I have been teaching about marker posts and shelters a couple of times recently. And one of the things I encourage is for people to find their own metaphors which seem helpful. This is one that I came across as we walked round this large pond on Saturday. It is a place where excess rainwater can go and hopefully avoid flooding a local area. For me it triggered thoughts of what balance might stop me being overwhelmed at times. I can’t always regulate what I do and when I do it. But I can try to put into my life a little balance…
Golf clubs, baseballs and cricket bats, and tennis rackets all have sweet spots. Human lives do, too. The sweet spot on a tennis racket is that place near the center of the strings where the vibrations transmitted through the impact of the ball cancel themselves out, making players nearly unaware that the impact has occurred. Hitting the sweet spot, therefore, feels natural and almost effortless. It allows the players to invest their energies into playing the game, not merely hitting the ball. As effortless as it feels, however, the sweet spot is difficult to locate and hit regularly. A player must practice hard, paying careful attention to how each swing feels under changing conditions, most especially the pressure of competition. Just as the sweet spot of a racket is found by adjusting to continuous impacts made by a ball moving in the opposite direction, so your internal sweet spot tends to be revealed through direct challenge. You keep adjusting your responses until they begin coming from a place where you feel most fully yourself – most fully free, yet wholeheartedly engaged and alive (Elnes 2015:9).
Yesterday I spent some time reflecting with someone on a sweet spot area for me – I have an action plan to put into place and hope when we meet again that I can report back that I found the sweet spot!
Elnes, E. (2015) Gifts of the Dark Wood. Nashville: Abingdon.
Our local communities and our world are wonderful places but they are also full of dangers.
“The greatest hazard of all, losing one’s self, can occur very quietly in the world, as if it were nothing at all” Soren Kierkegaard The sickness unto death
I am still reflecting on how and where this hazard might be for me. One place I am very aware of is just being too busy without thinking too much of what I am doing. And if I am thinking about it, it is more concerned about how it looks to others rather than God. The underlying value within this quote is that the human life is valued. I do not think it is contradicting Jesus’ encouragement to lose our lives to gain them (Mark 8.34-5). Jesus’ challenge and clarification comes with the ending “for me and the gospel”.
Drifting is rarely helpful, useful or purposeful. Being distracted and sidetracked can be such a waste of our unique gift, the life we have each been given. Losing it purposefully for the sake of Jesus and the coming of the kingdom seems a helpful way to look at it to me.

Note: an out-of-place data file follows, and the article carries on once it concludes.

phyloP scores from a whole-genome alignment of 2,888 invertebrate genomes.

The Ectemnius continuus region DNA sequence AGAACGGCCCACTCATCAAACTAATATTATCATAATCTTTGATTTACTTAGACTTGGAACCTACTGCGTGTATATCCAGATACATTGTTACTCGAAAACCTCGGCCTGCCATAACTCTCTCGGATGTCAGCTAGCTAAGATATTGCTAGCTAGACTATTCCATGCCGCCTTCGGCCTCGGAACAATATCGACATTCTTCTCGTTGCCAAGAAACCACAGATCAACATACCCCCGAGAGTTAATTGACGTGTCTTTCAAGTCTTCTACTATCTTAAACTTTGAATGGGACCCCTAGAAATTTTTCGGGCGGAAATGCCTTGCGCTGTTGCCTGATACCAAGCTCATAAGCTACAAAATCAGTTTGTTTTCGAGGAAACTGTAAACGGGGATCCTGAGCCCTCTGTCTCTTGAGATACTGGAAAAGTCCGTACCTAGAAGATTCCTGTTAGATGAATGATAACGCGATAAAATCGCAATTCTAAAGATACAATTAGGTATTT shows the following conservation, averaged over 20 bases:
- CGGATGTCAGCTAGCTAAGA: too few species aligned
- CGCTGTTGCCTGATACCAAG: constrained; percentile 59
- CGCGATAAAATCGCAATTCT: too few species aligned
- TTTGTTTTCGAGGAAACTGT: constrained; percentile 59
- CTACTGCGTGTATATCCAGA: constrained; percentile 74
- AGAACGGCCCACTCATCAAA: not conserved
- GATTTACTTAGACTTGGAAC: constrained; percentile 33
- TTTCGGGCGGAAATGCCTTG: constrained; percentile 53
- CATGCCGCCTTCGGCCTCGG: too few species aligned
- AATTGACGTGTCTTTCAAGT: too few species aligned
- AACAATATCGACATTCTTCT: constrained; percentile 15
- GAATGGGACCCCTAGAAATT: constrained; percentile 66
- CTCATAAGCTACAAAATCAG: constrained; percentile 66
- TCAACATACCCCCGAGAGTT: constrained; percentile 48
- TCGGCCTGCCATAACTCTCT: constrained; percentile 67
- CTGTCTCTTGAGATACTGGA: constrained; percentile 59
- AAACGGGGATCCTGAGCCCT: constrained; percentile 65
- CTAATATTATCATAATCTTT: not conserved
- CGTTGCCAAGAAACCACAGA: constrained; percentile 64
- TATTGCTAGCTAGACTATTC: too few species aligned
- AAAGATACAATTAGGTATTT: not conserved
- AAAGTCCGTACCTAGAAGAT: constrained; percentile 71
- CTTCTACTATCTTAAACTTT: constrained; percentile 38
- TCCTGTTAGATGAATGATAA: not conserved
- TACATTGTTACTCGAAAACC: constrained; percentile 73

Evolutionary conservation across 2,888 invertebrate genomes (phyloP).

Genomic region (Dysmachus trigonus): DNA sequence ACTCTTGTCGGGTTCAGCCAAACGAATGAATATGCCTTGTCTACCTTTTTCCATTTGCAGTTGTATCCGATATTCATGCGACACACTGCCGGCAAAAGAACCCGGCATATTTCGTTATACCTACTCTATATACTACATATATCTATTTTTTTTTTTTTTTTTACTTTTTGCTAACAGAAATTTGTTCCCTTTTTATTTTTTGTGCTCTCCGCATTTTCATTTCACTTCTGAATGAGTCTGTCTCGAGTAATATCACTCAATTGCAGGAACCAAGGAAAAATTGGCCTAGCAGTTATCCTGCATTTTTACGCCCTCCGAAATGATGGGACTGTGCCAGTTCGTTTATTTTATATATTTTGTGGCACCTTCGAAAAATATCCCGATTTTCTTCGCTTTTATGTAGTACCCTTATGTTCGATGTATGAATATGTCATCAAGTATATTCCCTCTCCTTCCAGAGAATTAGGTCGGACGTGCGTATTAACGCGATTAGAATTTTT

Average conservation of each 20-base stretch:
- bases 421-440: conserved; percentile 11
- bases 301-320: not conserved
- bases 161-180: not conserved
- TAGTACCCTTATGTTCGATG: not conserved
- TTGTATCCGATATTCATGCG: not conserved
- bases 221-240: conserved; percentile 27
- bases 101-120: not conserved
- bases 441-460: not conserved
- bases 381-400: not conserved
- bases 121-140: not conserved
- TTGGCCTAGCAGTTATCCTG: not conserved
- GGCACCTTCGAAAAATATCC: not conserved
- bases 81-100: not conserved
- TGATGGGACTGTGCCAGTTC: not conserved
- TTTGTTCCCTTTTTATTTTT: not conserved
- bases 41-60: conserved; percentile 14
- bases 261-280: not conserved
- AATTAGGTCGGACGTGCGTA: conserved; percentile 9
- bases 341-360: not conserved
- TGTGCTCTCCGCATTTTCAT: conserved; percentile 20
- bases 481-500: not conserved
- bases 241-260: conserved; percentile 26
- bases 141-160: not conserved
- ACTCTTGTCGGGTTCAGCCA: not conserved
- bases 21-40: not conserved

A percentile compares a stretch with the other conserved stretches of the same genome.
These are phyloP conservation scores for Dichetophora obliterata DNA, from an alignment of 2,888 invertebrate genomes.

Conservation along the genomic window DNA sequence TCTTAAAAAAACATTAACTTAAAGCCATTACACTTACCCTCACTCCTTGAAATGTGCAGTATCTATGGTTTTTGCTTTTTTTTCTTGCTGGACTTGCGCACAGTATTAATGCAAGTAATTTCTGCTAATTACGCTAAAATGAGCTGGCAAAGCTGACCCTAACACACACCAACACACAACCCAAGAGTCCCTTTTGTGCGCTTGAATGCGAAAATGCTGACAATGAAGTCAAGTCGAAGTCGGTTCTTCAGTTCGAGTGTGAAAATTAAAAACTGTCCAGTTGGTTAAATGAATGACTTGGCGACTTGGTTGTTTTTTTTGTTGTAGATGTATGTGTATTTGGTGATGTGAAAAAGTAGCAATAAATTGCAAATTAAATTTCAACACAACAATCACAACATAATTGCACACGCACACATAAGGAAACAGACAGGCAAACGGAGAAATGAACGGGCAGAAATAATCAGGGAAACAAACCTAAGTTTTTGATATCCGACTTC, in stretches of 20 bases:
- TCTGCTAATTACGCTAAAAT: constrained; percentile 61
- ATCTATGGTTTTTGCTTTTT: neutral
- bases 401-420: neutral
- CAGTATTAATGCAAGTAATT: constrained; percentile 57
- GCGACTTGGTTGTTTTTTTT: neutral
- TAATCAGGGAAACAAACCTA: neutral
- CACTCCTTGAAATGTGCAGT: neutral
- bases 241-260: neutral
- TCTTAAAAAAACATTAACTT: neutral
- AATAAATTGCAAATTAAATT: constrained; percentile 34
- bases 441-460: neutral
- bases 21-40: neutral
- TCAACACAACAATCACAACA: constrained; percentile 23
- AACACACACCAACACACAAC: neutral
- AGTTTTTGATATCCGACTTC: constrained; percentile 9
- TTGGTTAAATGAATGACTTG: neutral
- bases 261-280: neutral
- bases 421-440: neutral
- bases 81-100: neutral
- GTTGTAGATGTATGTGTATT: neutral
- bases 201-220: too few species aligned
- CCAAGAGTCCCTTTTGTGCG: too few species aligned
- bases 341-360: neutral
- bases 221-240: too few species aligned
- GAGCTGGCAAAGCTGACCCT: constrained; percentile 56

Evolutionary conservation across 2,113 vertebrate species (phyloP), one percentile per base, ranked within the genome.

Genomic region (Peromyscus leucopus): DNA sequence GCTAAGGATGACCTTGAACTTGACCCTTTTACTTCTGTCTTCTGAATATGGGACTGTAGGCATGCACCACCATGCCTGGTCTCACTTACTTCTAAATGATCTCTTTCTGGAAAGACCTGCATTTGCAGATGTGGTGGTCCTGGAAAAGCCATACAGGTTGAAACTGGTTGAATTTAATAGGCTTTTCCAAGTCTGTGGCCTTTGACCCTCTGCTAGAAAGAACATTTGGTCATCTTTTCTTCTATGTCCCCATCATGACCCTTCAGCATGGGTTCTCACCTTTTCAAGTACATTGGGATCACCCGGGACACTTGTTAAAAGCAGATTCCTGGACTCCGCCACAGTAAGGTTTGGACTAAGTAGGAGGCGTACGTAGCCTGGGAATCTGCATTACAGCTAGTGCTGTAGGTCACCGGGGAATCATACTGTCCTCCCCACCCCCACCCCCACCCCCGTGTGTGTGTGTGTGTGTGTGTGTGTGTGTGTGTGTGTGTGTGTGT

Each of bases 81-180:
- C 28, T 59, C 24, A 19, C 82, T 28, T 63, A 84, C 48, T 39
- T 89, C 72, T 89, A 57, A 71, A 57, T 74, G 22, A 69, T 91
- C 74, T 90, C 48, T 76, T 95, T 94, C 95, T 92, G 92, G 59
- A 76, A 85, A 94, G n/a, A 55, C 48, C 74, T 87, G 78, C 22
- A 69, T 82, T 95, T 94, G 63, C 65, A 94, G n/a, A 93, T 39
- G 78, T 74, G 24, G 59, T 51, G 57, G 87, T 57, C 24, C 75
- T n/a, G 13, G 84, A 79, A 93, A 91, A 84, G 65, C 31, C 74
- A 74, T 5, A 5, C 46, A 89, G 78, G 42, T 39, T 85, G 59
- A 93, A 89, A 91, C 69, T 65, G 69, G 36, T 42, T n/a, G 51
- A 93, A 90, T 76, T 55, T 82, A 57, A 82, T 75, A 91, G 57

I appreciated this statement written on the wall of the changing rooms where I was trying on a pile of clothes. I am trying to transition out of too big clothes and also to stop myself keeping a safety net wardrobe for if/when I put weight back on. My hope is that it will not but statistics and my history are not in my favour. However, I believe I am beautiful now but was too before I lost 4.5 stones as for me beauty isn’t about appearance bit so much more…
I was doing some work with a group the other week and one of the exercises was to draw and colour yourself as a fish and then locate yourself within the picture. It is an interesting opportunity to reflect on self awareness and group dynamics and I was impressed with the courage and honesty of those I worked with. I made a conscious decision to do such an exercise and talked through my thinking processes explaining how and why I was doing things.
Last weekend was the American football final, the Superbowl. The eventual winners, the New England Patriots, came from way behind very late in the game to beat the Atlanta Falcons in overtime. This is a quote from today’s Observer newspaper .
“All these dramatic dramatic comebacks are duly celebrated and remembered precisely because of what they say about resilience and the ability to recover from disappointment. Yes, no one dies and there are are plenty more impressive stories in cancer wards across the country. But somehow sport- indeed multimillionaire athletes- can condense and capture something of the essence of what it is to be human”.
I am glad the writer had some perspective, but as someone who does work with dying children, their families, their care and medical staff and plays competitive golf, inspiration to be the best human being I can be, is found in those who do not ever give up until it is all over and then do so graciously. But those in our hospitals and hospices do it better and best.
This caught my eye as we left a meeting last week. I have been thinking since how I might describe myself. My O level (GCSE for anyone a bit younger than me!) Greek tells me that I can say messenger rather than angel – I am not sure I see myself as terribly angelic, certainly in the colloquial sense the term is often used. However, I am aware that I inhabit a number of roles where I might be perceived to be a messenger or bring a message. It is hard to think of something more important than this currently, I might want to add reconciliation or I might be thinking of trying to help people find a sense of inner peace but if we all attempted to, at least sometimes, be an angel of peace then the world may be a bit different one day.